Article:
Welcome to The Platform, a dystopian future where a prison sentence becomes a daily feeding frenzy or a grim kick in the guts, depending on what level of the prison you’re incarcerated.
Somewhere in Europe there is an immense tower with hundreds of floors. Called a Vertical Self-Management Center (or simply “the hole”), the tower has two prisoners per floor.
Once a day a platform with the remains of a grand feast is lowered to each floor, and famished convicts shovel as much food as they can into their mouths, caring not one whit for the unfortunates beneath them.
Prisoners on the highest floor gorge themselves, while those below Level 50 or so, find less and less to eat.
And if you’re on Level 172? Improvise.
Lest we think this set-up perpetually favors the higher floors, there’s a catch. After one month, the prisoners are put to sleep and moved to another level. So one day, you might be fine dining on prime rib, the next, your cellmate.
If you guessed that this is a brutal allegory of class warfare, give yourself a star.
The protagonist, Goreng (Ivan Massague), awakens in the tower, with vicious little cellmate Trimagasi (Zorion Eguileor) as his only company. Gradually, he gets used to the ugly routine, watching as Trimagasi literally pisses on the prisoners housed below them.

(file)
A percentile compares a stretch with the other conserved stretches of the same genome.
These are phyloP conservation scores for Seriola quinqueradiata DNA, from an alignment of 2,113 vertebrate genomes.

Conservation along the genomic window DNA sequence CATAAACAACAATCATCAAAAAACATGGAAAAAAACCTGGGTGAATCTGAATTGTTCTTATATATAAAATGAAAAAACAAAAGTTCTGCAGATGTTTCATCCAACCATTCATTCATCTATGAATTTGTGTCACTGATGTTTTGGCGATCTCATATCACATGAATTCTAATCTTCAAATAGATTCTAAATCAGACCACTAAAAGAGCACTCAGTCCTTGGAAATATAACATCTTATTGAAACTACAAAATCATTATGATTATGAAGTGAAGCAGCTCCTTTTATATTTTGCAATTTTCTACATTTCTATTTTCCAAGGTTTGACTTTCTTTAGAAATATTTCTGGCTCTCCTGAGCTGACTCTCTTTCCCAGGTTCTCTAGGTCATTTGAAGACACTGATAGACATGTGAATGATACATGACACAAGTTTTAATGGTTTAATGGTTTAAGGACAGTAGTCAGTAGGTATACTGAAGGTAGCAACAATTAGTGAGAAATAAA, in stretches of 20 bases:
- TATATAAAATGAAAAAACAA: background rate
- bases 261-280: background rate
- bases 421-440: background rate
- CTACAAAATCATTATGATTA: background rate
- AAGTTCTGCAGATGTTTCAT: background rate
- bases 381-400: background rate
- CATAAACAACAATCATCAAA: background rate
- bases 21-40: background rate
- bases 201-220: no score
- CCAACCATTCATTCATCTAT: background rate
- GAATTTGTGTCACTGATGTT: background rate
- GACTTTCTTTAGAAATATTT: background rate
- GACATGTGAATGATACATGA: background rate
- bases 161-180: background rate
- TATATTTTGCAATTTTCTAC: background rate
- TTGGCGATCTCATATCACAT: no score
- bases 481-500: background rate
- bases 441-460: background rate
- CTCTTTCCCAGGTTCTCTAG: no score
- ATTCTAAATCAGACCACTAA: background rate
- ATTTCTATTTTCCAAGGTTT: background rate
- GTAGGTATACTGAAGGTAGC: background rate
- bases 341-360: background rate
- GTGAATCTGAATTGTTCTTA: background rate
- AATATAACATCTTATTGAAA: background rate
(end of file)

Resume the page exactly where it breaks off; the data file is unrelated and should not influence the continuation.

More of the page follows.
As Goreng serves his time, whether starving or stuffed, he attempts to talk to those above and below about a means of cooperation to feed everyone in the prison. Though his efforts are routinely scorned, he sees a bigger picture in the small solidarity movement.
Director Galder Gaztelu-Urrutia (The Platform is in Spanish with subtitles) has created his own Stanford Prison Experiment, where guards are only necessary once a month. The inmates provide their own cruelty, happily spilling blood over a chicken leg or an extra mouthful of wine.
Goreng, a fundamentally decent fellow who only wants to help, is forced into several violent confrontations with fellow prisoners. Not to put too fine a point on it, but it’s all rather harsh sledding and not intended for the squeamish, especially if cannibalism is a trigger.
As concepts go, “Eat or Be Eaten” isn’t especially profound. Fortunately, Gaztelu-Urrutia is an ambitious, inventive visual stylist, painstakingly painting a nightmare society that is literally devouring itself.
The Platform isn’t the least bit subtle. Sometimes a sledgehammer is the best tool for the job.